Up Close and Uncomfortable with Fat Pig
Artattack's new theater is tiny, with fewer than 50 seats in the entire house (including three in the lobby and the couch and two office chairs onstage). The seating is alley-style, a narrow rectangle of white between two rows of chairs; the action happens in the audience's lap. And since the action in question is a Neil LaBute play—about weight issues, no less—you can understand how the word "discomfort" does most of the work.
Justin C. Lockwood plays Carter, the typical LaBute chauvinist pig/best buddy of the protagonist. (Lockwood is also the production's director.) At the performance I attended, Carter was in the middle of a monologue about his fat mother and how her weight made him uncomfortable as a child, his description of the overweight mother increasing in brutality until a woman in the audience gasped and scolded Carter: "That's your mother." The outburst stole a second from the performance, an uncomfortable pause before Lockwood regained his equilibrium and went on to work the monologue's thorny language and stick the landing.
A less-disciplined theater would leverage the tight space and the material into a shockfest, designed to give the audience queasy stomachs and burning eardrums—but the actors all give dignified performances. Rachel Permann as Helen, the plus-sized woman whom a thin, attractive man falls for, is just about perfect. Her dead-sexy Helen purrs and glows and is seduced by her own newfound ability to seduce. Martyn G. Krouse's Tom, the aforementioned thin man, is a successful businessman convinced of his own niceness. Helen and Tom make out on the couch and get along splendidly, but pressure from Carter and a bitter ex-girlfriend named Jeannie (Lisa Every, punching the psycho button one too many times) makes him question whether he can be seen in public with an overweight woman.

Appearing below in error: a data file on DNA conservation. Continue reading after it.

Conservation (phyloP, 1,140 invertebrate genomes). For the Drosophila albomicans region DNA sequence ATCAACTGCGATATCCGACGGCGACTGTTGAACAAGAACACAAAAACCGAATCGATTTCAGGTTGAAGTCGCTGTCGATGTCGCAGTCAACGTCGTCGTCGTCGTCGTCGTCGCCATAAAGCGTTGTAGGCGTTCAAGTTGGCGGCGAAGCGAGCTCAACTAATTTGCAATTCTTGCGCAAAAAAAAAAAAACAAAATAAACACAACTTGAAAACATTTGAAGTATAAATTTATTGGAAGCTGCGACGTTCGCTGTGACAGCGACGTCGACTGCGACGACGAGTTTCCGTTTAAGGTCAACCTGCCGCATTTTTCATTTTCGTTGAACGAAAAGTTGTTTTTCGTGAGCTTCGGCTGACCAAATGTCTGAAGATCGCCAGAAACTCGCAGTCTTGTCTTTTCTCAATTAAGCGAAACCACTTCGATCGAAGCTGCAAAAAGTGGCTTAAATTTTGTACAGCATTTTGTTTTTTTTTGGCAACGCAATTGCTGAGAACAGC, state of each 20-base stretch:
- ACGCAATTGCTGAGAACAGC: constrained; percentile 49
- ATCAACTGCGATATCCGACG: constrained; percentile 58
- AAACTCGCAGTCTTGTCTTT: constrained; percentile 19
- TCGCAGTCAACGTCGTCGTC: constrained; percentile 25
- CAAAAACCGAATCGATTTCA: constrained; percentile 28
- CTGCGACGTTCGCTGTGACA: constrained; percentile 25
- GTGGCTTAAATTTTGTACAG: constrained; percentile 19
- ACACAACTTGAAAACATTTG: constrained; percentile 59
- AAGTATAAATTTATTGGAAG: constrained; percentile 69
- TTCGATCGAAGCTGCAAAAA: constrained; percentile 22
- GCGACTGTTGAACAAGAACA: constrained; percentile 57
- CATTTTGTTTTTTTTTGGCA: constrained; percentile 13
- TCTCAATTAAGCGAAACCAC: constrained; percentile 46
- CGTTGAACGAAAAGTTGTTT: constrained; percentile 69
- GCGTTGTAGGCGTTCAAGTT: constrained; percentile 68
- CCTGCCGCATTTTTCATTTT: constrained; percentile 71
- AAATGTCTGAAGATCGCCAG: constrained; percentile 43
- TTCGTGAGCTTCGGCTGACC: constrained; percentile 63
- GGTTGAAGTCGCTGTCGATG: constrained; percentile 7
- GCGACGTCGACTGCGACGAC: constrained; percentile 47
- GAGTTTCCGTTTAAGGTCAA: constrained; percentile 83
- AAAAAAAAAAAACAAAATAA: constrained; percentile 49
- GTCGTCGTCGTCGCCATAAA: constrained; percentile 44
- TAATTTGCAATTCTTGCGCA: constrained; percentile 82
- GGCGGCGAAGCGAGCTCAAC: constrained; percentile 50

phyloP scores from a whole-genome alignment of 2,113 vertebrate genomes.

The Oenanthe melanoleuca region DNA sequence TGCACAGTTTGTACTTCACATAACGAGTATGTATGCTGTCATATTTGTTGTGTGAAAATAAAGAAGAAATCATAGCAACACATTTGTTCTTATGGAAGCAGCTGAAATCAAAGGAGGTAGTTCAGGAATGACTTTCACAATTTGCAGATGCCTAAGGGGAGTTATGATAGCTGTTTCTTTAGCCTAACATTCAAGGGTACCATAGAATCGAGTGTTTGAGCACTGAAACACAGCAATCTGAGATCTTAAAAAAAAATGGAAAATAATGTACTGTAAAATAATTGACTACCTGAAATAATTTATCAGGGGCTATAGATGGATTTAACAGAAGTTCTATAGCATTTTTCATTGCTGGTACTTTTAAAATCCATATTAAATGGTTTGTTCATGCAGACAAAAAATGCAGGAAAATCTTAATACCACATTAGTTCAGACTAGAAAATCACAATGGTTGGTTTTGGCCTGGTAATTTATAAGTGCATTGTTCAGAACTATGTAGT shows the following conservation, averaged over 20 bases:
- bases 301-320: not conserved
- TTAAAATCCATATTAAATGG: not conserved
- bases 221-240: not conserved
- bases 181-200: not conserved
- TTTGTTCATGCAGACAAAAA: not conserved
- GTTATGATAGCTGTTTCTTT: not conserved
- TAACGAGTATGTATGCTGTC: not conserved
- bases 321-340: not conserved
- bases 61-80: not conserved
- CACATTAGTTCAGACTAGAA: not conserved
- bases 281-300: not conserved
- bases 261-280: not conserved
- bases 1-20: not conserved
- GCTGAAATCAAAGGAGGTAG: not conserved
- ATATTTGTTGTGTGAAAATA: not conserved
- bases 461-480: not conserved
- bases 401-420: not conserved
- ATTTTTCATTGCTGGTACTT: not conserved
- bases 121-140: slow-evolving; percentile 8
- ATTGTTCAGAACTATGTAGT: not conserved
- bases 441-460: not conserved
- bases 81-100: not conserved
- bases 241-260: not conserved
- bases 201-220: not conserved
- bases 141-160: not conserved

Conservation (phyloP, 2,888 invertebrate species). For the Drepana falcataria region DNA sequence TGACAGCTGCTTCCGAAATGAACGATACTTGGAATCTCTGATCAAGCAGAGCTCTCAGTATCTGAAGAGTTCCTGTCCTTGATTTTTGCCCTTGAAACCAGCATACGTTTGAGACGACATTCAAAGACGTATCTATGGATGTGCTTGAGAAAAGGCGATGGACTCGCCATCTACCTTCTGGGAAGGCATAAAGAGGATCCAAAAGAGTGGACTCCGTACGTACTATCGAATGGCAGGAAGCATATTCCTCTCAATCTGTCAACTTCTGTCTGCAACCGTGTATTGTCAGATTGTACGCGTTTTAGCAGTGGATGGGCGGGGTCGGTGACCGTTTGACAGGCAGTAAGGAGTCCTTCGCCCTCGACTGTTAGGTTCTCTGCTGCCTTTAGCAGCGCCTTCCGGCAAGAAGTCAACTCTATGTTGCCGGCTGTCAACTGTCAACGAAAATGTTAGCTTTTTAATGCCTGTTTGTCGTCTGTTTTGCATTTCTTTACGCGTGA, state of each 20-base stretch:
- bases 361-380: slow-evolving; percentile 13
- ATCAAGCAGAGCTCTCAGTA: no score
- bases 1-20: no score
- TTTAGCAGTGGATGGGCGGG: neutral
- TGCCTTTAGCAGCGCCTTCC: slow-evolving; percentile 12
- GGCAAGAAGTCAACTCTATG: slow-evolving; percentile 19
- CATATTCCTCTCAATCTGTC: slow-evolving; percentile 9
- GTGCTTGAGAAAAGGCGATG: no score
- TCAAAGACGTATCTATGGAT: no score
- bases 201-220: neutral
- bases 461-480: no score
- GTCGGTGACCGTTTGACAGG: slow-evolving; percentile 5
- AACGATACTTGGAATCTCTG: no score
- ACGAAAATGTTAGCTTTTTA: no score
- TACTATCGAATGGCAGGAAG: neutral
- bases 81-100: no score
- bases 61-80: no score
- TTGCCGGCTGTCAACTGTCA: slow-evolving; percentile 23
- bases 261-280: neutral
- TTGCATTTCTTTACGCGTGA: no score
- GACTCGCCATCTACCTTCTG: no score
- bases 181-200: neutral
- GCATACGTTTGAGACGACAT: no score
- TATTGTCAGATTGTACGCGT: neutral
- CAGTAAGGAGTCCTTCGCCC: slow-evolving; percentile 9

LaBute cuts a weird figure in American playwriting: His work feels more controversial than it really is. Some people loathe him, but he's never inspired the long lines of protest or the calls for censorship you'd expect from a writer who has made a living writing nasty little plays about gender issues. But his female characters are generally three-dimensional, believable women; LaBute reserves his strongest loathing for himself and his own gender.
Artattack's call for "a discussion after each performance with the actors and director" due to "the sensitive nature of this play" is a sop to Seattle's overcautiousness about hurting other people's feelings. And it's an unnecessary one: The people who stuck around for the postplay discussion (less than half of the sold-out house) were less interested in examining their feelings and more interested in the mechanics of putting on a show in such a small space. Lockwood extolled the tiny theater as an artistic choice, saying, "I always want to be doing shows in a space like this." Let's hope that's true: He and his company are very good at throwing theater in our faces.